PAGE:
- The Washington Times - Wednesday, January 13, 2010


Massoud Ali-Mohammadi, an important Iranian nuclear scientist, was killed yesterday by a bomb planted outside his home. Iran has accused Israel and the United States of assassinating Mr. Ali-Mohammadi in an attempt to disrupt Tehran’s nuclear program. If true, such short-of-war methods could be seen as a means of preventing a larger conflict or paving the way for more deadly operations.

The Obama administration’s diplomatic outreach effort is dead, too. The mullahs met President Obama’s outstretched hand with an extended middle finger. Iran announced in November that it planned to construct 10 new uranium enrichment facilities, a development former International Atomic Energy Agency chief Hans Blix called “puzzling” because “even big countries don’t have ten enrichment plants.” Last month, top-secret technical notes from Iran’s nuclear program were leaked that detailed research on a neutron initiator, the triggering mechanism for an atomic bomb.

It is increasingly difficult to claim that Iran’s nuclear effort is intended for peaceful civilian purposes. The Dec. 31 deadline for Iran to reply to a proposed nuclear deal passed with no response. The debate in Washington has shifted toward how best to target sanctions and whether they should - or can - be crafted in a way to support the reform movement in the country.

But time is running out. Israeli Prime Minister Benjamin Netanyahu gave the Obama White House a year to make progress with Iran, and instead, the situation has grown worse. Israel repeatedly has stated that it will not tolerate a nuclear Iran, and the Jewish state is receiving significant behind-the-scenes encouragement from Sunni Arab states wary of the possibility of Iranian regional hegemony.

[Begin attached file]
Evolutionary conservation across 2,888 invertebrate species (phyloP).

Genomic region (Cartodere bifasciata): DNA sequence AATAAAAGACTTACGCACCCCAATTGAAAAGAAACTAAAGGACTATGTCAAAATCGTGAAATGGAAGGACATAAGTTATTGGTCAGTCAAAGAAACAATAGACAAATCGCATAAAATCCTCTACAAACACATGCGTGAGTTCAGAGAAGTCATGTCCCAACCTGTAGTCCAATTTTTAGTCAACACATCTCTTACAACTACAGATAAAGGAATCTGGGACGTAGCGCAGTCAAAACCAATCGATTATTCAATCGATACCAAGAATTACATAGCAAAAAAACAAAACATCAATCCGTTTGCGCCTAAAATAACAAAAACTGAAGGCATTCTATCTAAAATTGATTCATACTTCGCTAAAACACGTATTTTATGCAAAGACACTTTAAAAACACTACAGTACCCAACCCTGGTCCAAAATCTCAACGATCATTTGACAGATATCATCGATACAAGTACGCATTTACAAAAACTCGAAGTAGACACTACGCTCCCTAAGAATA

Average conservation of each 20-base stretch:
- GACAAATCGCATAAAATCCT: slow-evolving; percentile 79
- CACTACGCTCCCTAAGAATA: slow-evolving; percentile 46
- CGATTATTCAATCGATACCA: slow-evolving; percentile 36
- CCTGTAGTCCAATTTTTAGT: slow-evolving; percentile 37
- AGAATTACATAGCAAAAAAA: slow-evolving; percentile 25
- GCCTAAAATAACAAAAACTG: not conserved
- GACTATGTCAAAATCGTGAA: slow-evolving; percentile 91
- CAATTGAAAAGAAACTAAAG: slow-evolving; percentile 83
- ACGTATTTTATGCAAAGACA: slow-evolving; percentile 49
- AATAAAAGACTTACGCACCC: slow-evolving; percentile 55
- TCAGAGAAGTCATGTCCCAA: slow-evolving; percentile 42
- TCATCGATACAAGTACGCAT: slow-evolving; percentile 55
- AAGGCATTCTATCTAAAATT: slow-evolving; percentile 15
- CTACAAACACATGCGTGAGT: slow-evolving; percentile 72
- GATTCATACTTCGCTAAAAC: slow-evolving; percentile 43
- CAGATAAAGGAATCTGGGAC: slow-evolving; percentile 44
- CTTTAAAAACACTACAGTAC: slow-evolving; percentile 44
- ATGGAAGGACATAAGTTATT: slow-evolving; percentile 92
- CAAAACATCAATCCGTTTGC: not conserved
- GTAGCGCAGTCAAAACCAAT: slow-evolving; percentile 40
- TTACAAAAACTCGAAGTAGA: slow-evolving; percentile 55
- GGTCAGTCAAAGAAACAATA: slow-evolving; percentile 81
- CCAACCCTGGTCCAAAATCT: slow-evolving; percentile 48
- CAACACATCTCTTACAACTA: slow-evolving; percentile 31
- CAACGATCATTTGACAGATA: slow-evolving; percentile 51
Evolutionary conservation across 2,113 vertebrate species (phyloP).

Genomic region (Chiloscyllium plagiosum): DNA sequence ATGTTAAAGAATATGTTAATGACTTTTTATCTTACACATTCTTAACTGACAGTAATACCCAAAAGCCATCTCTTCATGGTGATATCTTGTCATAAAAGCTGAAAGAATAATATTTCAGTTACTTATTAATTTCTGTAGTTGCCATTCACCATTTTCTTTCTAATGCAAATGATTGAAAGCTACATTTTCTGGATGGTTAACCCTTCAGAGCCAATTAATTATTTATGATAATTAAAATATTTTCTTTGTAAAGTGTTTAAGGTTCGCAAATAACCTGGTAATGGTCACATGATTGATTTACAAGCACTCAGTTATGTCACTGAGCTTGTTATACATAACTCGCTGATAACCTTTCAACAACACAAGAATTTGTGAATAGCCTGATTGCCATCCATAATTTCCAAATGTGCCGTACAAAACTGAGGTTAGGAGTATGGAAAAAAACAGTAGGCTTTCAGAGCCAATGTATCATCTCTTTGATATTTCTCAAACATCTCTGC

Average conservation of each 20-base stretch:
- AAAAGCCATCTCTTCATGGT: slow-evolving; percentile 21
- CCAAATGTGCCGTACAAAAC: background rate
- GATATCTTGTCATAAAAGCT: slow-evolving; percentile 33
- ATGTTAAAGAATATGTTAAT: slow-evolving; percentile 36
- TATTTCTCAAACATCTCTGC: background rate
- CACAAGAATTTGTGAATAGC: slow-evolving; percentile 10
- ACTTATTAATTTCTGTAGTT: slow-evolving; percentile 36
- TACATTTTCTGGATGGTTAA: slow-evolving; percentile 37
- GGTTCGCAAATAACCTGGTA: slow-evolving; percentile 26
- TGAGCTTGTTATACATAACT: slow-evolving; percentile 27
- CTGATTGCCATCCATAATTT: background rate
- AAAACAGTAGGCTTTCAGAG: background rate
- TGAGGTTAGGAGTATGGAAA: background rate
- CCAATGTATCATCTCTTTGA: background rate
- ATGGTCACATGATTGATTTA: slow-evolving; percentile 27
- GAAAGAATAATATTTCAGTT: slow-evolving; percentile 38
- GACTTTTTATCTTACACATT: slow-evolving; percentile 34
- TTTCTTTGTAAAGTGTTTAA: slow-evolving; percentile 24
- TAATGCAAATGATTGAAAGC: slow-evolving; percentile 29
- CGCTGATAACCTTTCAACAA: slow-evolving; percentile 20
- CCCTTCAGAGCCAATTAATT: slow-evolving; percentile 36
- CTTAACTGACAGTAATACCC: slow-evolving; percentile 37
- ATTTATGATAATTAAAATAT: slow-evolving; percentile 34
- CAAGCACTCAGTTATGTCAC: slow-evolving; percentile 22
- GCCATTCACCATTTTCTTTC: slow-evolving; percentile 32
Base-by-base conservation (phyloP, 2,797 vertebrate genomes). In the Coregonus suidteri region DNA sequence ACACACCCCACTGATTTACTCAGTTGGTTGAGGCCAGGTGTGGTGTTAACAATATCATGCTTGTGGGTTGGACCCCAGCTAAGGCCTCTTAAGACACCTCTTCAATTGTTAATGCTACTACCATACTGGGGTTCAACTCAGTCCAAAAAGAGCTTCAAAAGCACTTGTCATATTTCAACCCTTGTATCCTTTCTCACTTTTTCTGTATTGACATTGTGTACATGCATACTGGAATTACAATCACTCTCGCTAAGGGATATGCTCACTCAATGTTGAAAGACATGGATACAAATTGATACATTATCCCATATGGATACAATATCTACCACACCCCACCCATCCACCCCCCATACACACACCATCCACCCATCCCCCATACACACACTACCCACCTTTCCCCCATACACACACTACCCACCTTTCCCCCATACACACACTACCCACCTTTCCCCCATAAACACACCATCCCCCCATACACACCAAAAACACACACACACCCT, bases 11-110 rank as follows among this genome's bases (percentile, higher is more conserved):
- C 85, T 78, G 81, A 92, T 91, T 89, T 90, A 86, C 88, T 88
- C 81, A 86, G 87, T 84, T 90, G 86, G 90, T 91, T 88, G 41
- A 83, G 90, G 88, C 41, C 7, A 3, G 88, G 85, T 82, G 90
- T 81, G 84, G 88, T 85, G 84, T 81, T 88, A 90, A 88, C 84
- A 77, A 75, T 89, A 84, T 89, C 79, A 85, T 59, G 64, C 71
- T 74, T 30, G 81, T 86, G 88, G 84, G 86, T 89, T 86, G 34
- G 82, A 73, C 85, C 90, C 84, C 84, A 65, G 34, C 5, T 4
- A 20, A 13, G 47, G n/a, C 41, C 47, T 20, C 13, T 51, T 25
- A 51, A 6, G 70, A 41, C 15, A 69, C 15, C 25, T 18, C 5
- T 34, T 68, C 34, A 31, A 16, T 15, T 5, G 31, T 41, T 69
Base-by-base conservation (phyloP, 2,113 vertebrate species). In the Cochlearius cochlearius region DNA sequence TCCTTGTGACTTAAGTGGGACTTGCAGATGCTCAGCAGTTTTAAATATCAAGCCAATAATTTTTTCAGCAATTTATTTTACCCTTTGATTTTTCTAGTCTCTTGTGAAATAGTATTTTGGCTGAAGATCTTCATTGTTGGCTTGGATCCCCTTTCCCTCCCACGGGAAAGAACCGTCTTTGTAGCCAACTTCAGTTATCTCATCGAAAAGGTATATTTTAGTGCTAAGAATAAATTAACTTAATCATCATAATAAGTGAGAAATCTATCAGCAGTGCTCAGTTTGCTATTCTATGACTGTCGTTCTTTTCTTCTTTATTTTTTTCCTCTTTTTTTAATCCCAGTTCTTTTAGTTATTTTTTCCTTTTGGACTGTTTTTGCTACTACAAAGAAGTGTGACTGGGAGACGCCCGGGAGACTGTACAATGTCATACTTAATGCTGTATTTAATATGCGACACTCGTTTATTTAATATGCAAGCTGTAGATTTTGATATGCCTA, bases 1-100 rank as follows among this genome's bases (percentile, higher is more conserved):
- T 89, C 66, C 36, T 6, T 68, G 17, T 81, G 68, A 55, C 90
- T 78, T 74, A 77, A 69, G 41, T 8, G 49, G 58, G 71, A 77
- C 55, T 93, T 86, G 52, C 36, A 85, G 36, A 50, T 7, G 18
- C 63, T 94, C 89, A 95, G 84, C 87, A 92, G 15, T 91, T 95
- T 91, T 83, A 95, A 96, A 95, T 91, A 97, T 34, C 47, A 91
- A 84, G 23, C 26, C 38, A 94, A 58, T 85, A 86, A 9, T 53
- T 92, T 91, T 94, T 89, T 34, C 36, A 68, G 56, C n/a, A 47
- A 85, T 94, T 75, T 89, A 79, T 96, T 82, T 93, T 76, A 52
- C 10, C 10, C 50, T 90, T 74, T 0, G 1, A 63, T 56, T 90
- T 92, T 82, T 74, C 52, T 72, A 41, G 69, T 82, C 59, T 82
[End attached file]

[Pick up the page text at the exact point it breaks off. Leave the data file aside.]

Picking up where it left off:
Preparation for possible conflict is ongoing. This week, a biological-warfare-preparedness exercise is being held in Tel Aviv and other cities. Starting late next month, gas masks will begin to be distributed to every Israeli citizen; similar measures were undertaken before the first and second Gulf wars.

On Sunday, Gen. David H. Petraeus, head of U.S. Central Command (CENTCOM), said in a clear signal to Tehran that it would be “irresponsible if CENTCOM were not to have been thinking about the various ‘what ifs’ and to make plans for a whole variety of different contingencies” with respect to Iran. The next day, it was reported that America was doubling the value of emergency military equipment stockpiled in Israel, which would be available for Israeli use in the event of an emergency. Perhaps this is a signal to Iran as well.

The coming conflict will not be an overnight air strike followed by bellicose language, like the Israeli attack on the Syrian nuclear site in September 2007. Disrupting Iran’s nuclear program will require Israel to undertake a sustained campaign. Iran will launch reprisal attacks through its proxies in Gaza and Lebanon, encourage Syria to respond, foment chaos in Iraq and Afghanistan and potentially order terror attacks on Western targets.

U.S. policymakers are mealy-mouthed about the possibility of conflict with Iran. Adm. Mike Mullen, chairman of the Joint Chiefs of Staff, summed up the conventional view when he said that Iran developing a nuclear weapon is “potentially a very, very destabilizing outcome” but taking military action to prevent it “also has a very, very destabilizing outcome.” Washington prefers the third way, a mix of sanctions and diplomacy, in the hope of somehow preserving stability. But soon, the choice will be made by others, and the real question is what role the United States will play when war comes.

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